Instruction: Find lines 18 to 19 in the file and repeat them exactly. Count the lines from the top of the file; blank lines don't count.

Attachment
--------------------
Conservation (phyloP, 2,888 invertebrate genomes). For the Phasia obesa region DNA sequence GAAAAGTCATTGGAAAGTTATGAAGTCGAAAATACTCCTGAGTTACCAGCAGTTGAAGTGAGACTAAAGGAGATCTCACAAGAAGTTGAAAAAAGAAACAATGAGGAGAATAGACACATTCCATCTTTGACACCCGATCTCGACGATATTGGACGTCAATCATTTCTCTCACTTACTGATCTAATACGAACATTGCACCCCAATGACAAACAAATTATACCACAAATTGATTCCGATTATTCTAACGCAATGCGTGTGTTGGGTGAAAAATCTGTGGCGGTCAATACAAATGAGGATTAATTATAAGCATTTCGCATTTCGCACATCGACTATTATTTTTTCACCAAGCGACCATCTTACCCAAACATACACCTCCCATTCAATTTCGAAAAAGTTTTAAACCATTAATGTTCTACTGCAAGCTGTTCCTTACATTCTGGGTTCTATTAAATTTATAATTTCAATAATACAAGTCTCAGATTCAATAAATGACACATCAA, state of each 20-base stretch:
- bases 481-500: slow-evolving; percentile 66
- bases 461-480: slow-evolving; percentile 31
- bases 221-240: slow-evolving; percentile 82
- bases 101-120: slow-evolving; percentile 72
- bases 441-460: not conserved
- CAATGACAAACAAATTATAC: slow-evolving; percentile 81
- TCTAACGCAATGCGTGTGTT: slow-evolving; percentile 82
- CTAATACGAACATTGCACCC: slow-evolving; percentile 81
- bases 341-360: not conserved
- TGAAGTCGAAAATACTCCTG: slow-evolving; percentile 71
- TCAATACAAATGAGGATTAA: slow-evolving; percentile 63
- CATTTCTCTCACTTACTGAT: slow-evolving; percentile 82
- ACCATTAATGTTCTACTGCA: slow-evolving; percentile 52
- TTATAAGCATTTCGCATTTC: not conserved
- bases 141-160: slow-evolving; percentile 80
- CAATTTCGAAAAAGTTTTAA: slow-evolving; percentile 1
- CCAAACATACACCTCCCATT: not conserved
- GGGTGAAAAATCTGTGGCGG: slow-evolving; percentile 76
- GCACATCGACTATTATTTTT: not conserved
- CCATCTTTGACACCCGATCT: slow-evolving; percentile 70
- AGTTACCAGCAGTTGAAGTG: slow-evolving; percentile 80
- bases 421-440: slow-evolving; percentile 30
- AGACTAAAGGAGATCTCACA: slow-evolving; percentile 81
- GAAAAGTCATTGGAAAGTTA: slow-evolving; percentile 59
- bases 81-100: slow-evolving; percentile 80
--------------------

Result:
- CCAAACATACACCTCCCATT: not conserved
- GGGTGAAAAATCTGTGGCGG: slow-evolving; percentile 76